The Fourth Turning predicted at the beginning of 1997 that something would happen in the then-near future that would send shock waves through the country. I recall thinking, as I watched the horrifying events unfold on television Tuesday morning, that now might be a good time to dig this book out. A couple of people who knew of my interest in it patted me on the back, telling me I had been right.
Actually, I would prefer not to have been right. Strauss and Howe have a vision of history that is disturbingly fatalistic, suggesting that because of broad tendencies there might have been little we could have done to prevent what happened on September 11, 2001. Their theory incorporates a kind of generation-based sociology holding that different turnings produce different kinds of generations. A Hero generation is born during an Unraveling and comes of age during a Crisis. Those who fought and won World War II are certainly candidates for Heroes in this sense. A Silent generation is born during a Crisis and matures during a High. Think again of the "organization man," the "man in the gray flannel suit" who existed in the shadows of the Heroes. A Prophet generation is born during a High and comes of age during an Awakening. Think of the hippies, rock stars, civil rights activists – and also the founders of the modern Libertarian Party. The Prophets – Baby Boomers – are indeed a diverse lot, but all shared a vision that the world to come could be better than the world that was. And finally, a Nomad generation is born during an Awakening and comes of age during an Unraveling. Nomads tend to find their own self-definitions, whether it be trying to found a high-tech software company or joining the goth subculture. While many are very creative, others have no goals or larger vision of society and find themselves simply drifting through life. A few embrace violent and nihilistic philosophies; the result is a Columbine massacre.
How do these differences emerge? Each generation, according to the Strauss and Howe, is shaped in large part by the times in which it grows up – and by the attitudes of its parent generation. The Heroes, having come of age during the Depression and then being sent off the fight in World War II, had a sense of the precariousness of human life. Freedom and prosperity were not givens; they were not entitlements but had to be earned through specific courses of action. Even though they never read Mises, the Heroes absorbed enough basic economics by living in the world as it is to be able to craft the society of the 1950s.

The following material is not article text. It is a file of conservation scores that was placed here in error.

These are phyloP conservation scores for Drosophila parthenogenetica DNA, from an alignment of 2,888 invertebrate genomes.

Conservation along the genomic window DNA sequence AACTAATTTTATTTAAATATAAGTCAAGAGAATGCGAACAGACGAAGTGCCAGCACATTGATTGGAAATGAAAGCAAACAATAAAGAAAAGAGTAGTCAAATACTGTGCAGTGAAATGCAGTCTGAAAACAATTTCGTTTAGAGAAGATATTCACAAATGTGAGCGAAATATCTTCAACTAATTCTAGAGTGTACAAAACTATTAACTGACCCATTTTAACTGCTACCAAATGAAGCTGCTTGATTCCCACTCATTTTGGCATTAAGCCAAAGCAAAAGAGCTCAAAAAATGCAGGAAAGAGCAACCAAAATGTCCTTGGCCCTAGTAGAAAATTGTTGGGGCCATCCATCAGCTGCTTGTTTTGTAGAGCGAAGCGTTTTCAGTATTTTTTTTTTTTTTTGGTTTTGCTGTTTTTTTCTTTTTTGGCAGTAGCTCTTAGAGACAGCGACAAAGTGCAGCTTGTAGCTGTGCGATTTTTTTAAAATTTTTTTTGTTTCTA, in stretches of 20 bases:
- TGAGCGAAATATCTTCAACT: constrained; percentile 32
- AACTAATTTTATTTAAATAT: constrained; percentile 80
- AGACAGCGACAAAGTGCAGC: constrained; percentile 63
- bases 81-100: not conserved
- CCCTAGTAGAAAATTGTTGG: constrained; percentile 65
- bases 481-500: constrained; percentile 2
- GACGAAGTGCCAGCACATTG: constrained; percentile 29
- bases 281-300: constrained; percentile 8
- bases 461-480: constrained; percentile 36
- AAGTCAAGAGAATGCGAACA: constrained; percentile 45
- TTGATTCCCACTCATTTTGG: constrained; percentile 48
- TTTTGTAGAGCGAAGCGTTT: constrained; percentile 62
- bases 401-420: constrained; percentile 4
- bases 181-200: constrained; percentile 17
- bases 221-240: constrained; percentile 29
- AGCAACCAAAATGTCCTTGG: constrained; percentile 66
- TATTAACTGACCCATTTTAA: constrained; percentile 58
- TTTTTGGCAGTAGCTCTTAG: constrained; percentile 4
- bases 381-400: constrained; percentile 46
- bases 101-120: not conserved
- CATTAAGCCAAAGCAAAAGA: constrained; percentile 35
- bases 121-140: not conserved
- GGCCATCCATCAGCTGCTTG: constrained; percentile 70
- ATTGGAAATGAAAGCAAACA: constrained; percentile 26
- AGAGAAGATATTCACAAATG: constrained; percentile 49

However, they also tended to overprotect and spoil their children: the Prophets – or Baby Boomers. The latter grew up with a sense of entitlement instead of precariousness – a dangerous mindset, if we want a generation capable of maintaining a free society. The Prophets, because of their nonchalance about life's precariousness, began to underprotect their own offspring, the Nomads – today's "Generation X." Having grown up without firm rules, many of the latter have remained single or treated marriage as merely one "lifestyle choice" among many – hence the breakdown of the family and the sense of many youth that they are on their own. Again, these are tendencies and do not describe everyone; there are many strong, stable families out there.
Now, of course, many of today's Nomads have children of their own, and the oldest of those children are starting to come of age. The children of Nomads become Heroes. This is indeed an important generation. Strauss and Howe predict that those who began to be born around 1984 and whose leading edge is now moving through the high schools of the country, will have to shoulder the enormous responsibility of pulling the country through the next Crisis – as did the Heroes who fought and won World War II. Their latest book addresses Millennials Rising: The Next Great Generation.
Let us attempt to apply all this. We have said that The Fourth Turning predicted that something like the attack on the World Trade Center towers and the Pentagon was going to happen. Our most recent Unraveling included the irrational foreign policy of the past two presidential administrations and helped create the conditions for the attacks by fomenting resentment against this country. Our materialism, our "liberated" attitudes about women (for example), combined with U.S. economic prowess and military might, also add up to a perceived threat to an Islamic fundamentalist culture. This helps explain why the Iranians who ousted the Shah of Iran back in 1980 called our society the "Great Satan." People fear and tend to demonize what they do not understand.